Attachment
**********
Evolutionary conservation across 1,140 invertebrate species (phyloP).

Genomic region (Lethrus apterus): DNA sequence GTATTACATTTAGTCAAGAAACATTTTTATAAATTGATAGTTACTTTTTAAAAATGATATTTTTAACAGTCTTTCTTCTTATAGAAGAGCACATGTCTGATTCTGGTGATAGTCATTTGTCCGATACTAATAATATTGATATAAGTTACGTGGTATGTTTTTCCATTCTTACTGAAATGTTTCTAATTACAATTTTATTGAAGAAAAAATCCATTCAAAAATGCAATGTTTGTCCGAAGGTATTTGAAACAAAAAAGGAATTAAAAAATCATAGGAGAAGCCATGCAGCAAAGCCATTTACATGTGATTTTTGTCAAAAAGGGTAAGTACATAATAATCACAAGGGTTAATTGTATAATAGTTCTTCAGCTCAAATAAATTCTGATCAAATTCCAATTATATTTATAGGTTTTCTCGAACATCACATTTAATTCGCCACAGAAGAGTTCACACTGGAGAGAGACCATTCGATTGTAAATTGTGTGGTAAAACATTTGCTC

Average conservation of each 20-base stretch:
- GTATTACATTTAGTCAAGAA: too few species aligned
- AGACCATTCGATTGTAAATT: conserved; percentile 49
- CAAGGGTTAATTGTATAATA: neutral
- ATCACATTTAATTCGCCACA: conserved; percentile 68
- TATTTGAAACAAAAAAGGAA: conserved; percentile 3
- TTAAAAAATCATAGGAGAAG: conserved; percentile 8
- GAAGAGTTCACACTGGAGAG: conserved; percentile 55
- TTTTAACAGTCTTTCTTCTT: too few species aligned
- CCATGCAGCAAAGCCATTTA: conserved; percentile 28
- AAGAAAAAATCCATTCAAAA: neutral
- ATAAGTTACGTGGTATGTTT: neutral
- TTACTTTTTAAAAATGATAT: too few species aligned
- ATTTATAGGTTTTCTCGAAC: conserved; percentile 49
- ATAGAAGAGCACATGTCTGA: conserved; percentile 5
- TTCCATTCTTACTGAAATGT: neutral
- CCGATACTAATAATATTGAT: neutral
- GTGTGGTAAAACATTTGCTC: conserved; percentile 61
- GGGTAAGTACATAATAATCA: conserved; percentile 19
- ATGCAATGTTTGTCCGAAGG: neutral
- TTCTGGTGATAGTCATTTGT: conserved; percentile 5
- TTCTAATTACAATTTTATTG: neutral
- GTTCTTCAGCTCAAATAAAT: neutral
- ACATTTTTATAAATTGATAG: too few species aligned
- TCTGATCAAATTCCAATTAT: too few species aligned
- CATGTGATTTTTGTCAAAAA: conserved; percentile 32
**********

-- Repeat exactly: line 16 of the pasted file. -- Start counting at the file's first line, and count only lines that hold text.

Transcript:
- ATTTATAGGTTTTCTCGAAC: conserved; percentile 49